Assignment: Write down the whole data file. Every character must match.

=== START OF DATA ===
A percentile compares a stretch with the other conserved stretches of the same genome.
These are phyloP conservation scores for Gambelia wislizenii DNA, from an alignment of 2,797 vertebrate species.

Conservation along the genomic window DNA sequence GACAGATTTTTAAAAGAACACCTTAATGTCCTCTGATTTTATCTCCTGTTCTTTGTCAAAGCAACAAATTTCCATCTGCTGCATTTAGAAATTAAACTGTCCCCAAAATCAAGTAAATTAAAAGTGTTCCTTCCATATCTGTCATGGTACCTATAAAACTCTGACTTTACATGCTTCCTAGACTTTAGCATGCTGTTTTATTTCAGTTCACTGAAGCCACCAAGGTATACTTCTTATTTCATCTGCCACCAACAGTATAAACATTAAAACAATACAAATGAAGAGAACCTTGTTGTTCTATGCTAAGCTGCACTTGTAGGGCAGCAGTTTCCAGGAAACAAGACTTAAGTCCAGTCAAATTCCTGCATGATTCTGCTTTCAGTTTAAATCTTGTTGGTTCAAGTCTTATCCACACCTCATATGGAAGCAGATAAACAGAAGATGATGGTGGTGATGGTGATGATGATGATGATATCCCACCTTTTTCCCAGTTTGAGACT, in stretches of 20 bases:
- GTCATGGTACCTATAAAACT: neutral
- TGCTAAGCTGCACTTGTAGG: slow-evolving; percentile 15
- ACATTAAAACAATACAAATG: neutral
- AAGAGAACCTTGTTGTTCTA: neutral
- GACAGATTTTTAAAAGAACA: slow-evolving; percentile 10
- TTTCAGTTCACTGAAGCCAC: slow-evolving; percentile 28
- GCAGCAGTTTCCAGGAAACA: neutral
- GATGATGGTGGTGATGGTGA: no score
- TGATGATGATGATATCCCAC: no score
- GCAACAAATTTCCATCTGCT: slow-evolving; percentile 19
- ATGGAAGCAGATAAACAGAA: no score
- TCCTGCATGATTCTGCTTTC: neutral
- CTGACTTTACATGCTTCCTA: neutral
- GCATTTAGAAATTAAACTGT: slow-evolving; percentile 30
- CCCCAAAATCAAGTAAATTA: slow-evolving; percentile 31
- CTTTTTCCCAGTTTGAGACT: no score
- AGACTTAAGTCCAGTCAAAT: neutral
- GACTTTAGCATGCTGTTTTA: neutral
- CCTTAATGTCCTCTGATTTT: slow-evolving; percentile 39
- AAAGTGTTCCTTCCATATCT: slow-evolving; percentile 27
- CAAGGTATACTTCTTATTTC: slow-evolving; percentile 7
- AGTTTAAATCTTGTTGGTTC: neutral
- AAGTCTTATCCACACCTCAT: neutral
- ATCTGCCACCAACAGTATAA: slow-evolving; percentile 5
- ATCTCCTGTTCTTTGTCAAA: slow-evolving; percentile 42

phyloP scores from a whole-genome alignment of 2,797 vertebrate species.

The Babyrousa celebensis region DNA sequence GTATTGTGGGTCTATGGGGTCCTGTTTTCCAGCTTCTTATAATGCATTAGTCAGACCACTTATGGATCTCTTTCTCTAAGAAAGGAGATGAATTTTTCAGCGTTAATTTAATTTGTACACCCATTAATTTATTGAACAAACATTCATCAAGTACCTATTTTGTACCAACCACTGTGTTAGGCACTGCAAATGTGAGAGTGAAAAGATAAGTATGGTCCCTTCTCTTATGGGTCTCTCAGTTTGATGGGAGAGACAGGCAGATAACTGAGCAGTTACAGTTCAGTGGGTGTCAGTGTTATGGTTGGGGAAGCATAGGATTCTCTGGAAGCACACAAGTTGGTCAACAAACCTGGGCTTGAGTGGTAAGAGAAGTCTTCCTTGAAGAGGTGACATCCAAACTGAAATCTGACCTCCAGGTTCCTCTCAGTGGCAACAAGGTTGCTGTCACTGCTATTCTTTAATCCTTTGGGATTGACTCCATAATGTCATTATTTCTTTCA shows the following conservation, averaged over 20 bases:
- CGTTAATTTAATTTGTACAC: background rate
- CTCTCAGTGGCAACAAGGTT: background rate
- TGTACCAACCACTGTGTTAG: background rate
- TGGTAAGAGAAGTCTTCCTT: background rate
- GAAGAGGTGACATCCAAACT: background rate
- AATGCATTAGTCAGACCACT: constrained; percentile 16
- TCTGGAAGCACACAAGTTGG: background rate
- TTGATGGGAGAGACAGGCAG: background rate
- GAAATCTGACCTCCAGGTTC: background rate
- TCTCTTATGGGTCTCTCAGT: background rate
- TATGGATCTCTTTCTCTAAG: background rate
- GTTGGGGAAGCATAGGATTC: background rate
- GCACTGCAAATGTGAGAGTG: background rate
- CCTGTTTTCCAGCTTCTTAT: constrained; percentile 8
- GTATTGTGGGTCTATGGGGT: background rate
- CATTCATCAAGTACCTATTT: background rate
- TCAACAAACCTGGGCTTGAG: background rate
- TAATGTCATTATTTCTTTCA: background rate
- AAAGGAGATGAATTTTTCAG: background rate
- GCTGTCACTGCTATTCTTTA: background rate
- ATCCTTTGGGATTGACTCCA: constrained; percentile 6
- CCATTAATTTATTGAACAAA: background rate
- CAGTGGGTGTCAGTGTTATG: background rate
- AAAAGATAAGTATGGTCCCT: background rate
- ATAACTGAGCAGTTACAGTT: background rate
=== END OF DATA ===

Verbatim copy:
A percentile compares a stretch with the other conserved stretches of the same genome.
These are phyloP conservation scores for Gambelia wislizenii DNA, from an alignment of 2,797 vertebrate species.

Conservation along the genomic window DNA sequence GACAGATTTTTAAAAGAACACCTTAATGTCCTCTGATTTTATCTCCTGTTCTTTGTCAAAGCAACAAATTTCCATCTGCTGCATTTAGAAATTAAACTGTCCCCAAAATCAAGTAAATTAAAAGTGTTCCTTCCATATCTGTCATGGTACCTATAAAACTCTGACTTTACATGCTTCCTAGACTTTAGCATGCTGTTTTATTTCAGTTCACTGAAGCCACCAAGGTATACTTCTTATTTCATCTGCCACCAACAGTATAAACATTAAAACAATACAAATGAAGAGAACCTTGTTGTTCTATGCTAAGCTGCACTTGTAGGGCAGCAGTTTCCAGGAAACAAGACTTAAGTCCAGTCAAATTCCTGCATGATTCTGCTTTCAGTTTAAATCTTGTTGGTTCAAGTCTTATCCACACCTCATATGGAAGCAGATAAACAGAAGATGATGGTGGTGATGGTGATGATGATGATGATATCCCACCTTTTTCCCAGTTTGAGACT, in stretches of 20 bases:
- GTCATGGTACCTATAAAACT: neutral
- TGCTAAGCTGCACTTGTAGG: slow-evolving; percentile 15
- ACATTAAAACAATACAAATG: neutral
- AAGAGAACCTTGTTGTTCTA: neutral
- GACAGATTTTTAAAAGAACA: slow-evolving; percentile 10
- TTTCAGTTCACTGAAGCCAC: slow-evolving; percentile 28
- GCAGCAGTTTCCAGGAAACA: neutral
- GATGATGGTGGTGATGGTGA: no score
- TGATGATGATGATATCCCAC: no score
- GCAACAAATTTCCATCTGCT: slow-evolving; percentile 19
- ATGGAAGCAGATAAACAGAA: no score
- TCCTGCATGATTCTGCTTTC: neutral
- CTGACTTTACATGCTTCCTA: neutral
- GCATTTAGAAATTAAACTGT: slow-evolving; percentile 30
- CCCCAAAATCAAGTAAATTA: slow-evolving; percentile 31
- CTTTTTCCCAGTTTGAGACT: no score
- AGACTTAAGTCCAGTCAAAT: neutral
- GACTTTAGCATGCTGTTTTA: neutral
- CCTTAATGTCCTCTGATTTT: slow-evolving; percentile 39
- AAAGTGTTCCTTCCATATCT: slow-evolving; percentile 27
- CAAGGTATACTTCTTATTTC: slow-evolving; percentile 7
- AGTTTAAATCTTGTTGGTTC: neutral
- AAGTCTTATCCACACCTCAT: neutral
- ATCTGCCACCAACAGTATAA: slow-evolving; percentile 5
- ATCTCCTGTTCTTTGTCAAA: slow-evolving; percentile 42

phyloP scores from a whole-genome alignment of 2,797 vertebrate species.

The Babyrousa celebensis region DNA sequence GTATTGTGGGTCTATGGGGTCCTGTTTTCCAGCTTCTTATAATGCATTAGTCAGACCACTTATGGATCTCTTTCTCTAAGAAAGGAGATGAATTTTTCAGCGTTAATTTAATTTGTACACCCATTAATTTATTGAACAAACATTCATCAAGTACCTATTTTGTACCAACCACTGTGTTAGGCACTGCAAATGTGAGAGTGAAAAGATAAGTATGGTCCCTTCTCTTATGGGTCTCTCAGTTTGATGGGAGAGACAGGCAGATAACTGAGCAGTTACAGTTCAGTGGGTGTCAGTGTTATGGTTGGGGAAGCATAGGATTCTCTGGAAGCACACAAGTTGGTCAACAAACCTGGGCTTGAGTGGTAAGAGAAGTCTTCCTTGAAGAGGTGACATCCAAACTGAAATCTGACCTCCAGGTTCCTCTCAGTGGCAACAAGGTTGCTGTCACTGCTATTCTTTAATCCTTTGGGATTGACTCCATAATGTCATTATTTCTTTCA shows the following conservation, averaged over 20 bases:
- CGTTAATTTAATTTGTACAC: background rate
- CTCTCAGTGGCAACAAGGTT: background rate
- TGTACCAACCACTGTGTTAG: background rate
- TGGTAAGAGAAGTCTTCCTT: background rate
- GAAGAGGTGACATCCAAACT: background rate
- AATGCATTAGTCAGACCACT: constrained; percentile 16
- TCTGGAAGCACACAAGTTGG: background rate
- TTGATGGGAGAGACAGGCAG: background rate
- GAAATCTGACCTCCAGGTTC: background rate
- TCTCTTATGGGTCTCTCAGT: background rate
- TATGGATCTCTTTCTCTAAG: background rate
- GTTGGGGAAGCATAGGATTC: background rate
- GCACTGCAAATGTGAGAGTG: background rate
- CCTGTTTTCCAGCTTCTTAT: constrained; percentile 8
- GTATTGTGGGTCTATGGGGT: background rate
- CATTCATCAAGTACCTATTT: background rate
- TCAACAAACCTGGGCTTGAG: background rate
- TAATGTCATTATTTCTTTCA: background rate
- AAAGGAGATGAATTTTTCAG: background rate
- GCTGTCACTGCTATTCTTTA: background rate
- ATCCTTTGGGATTGACTCCA: constrained; percentile 6
- CCATTAATTTATTGAACAAA: background rate
- CAGTGGGTGTCAGTGTTATG: background rate
- AAAAGATAAGTATGGTCCCT: background rate
- ATAACTGAGCAGTTACAGTT: background rate